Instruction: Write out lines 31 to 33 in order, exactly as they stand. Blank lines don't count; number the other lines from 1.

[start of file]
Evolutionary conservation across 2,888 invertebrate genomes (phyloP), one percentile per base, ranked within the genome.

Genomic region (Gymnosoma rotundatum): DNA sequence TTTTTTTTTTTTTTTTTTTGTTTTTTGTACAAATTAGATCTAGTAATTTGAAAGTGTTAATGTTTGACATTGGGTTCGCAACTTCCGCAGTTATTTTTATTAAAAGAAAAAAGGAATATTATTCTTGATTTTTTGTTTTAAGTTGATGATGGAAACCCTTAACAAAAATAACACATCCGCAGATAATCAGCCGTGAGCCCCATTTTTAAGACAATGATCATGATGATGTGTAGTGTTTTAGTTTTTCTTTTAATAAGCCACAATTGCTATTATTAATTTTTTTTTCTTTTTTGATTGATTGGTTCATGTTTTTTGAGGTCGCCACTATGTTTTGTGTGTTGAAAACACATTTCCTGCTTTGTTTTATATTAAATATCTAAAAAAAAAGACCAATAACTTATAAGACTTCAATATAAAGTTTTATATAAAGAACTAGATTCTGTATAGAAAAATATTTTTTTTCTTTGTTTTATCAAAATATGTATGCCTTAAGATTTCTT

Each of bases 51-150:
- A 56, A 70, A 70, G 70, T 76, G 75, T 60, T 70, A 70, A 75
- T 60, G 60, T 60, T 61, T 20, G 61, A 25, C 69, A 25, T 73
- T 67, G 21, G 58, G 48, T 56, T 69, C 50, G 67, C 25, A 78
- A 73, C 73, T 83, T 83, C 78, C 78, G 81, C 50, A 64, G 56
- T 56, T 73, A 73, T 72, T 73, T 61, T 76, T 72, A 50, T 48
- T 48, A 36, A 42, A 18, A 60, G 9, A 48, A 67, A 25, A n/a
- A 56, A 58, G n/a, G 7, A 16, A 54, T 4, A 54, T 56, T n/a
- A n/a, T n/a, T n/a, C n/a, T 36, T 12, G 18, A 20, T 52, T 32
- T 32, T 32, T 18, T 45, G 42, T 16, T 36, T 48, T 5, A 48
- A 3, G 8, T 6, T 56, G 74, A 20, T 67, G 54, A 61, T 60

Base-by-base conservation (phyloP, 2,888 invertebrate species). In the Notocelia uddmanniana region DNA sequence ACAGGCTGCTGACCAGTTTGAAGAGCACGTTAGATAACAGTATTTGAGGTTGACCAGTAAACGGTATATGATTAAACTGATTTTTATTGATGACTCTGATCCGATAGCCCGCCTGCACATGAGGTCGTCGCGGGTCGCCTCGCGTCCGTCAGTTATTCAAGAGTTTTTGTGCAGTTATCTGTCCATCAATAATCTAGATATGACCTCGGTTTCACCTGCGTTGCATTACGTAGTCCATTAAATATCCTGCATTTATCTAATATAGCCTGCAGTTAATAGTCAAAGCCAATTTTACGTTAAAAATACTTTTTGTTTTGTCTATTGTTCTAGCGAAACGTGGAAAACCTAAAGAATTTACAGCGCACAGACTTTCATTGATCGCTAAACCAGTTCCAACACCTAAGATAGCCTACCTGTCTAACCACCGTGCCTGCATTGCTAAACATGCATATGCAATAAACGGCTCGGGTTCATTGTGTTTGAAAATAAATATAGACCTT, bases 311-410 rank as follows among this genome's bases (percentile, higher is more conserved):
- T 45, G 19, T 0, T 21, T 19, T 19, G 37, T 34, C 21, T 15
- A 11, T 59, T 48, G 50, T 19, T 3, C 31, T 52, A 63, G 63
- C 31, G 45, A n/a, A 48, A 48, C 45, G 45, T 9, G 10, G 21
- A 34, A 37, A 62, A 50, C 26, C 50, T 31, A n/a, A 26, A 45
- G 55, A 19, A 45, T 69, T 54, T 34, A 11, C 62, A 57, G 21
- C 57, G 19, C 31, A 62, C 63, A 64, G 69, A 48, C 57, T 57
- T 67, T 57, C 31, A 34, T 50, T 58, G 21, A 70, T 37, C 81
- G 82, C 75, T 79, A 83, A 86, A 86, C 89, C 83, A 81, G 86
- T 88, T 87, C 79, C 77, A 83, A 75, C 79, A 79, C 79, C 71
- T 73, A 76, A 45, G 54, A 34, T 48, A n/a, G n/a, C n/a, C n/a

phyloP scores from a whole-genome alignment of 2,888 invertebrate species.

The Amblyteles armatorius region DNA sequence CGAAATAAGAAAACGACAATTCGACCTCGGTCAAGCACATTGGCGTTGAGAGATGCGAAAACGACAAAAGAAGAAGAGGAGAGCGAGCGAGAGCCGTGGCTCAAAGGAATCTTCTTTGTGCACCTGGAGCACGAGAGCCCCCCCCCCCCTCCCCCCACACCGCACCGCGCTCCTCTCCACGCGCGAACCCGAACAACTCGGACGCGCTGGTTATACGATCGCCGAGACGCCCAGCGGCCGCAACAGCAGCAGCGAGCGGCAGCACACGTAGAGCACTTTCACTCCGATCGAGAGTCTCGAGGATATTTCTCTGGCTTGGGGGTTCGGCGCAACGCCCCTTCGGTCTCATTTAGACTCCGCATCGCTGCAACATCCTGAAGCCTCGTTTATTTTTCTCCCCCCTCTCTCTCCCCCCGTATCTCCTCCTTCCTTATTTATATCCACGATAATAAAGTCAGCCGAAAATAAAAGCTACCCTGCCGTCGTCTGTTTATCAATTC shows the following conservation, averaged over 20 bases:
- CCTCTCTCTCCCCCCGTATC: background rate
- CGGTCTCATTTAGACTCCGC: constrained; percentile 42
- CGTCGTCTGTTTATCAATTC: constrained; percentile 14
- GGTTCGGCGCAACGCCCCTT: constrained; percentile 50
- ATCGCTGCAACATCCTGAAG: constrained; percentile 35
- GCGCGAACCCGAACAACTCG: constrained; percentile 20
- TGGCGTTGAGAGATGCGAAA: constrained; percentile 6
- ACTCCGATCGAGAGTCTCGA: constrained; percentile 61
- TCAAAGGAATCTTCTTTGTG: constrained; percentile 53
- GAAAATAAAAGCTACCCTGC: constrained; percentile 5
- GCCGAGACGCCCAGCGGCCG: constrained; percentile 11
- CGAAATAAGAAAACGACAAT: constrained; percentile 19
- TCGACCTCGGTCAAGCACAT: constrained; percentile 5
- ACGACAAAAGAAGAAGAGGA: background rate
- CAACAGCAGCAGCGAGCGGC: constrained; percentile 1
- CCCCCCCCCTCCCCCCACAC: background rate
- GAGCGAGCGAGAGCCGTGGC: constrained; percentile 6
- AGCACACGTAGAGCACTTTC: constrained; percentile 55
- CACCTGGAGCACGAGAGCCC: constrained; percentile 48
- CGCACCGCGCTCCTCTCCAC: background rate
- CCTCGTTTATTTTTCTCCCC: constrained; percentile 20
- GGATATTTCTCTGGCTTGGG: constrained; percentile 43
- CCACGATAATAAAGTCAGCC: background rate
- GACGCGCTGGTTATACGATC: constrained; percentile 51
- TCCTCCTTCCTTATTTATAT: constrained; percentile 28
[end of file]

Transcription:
- ATCGCTGCAACATCCTGAAG: constrained; percentile 35
- GCGCGAACCCGAACAACTCG: constrained; percentile 20
- TGGCGTTGAGAGATGCGAAA: constrained; percentile 6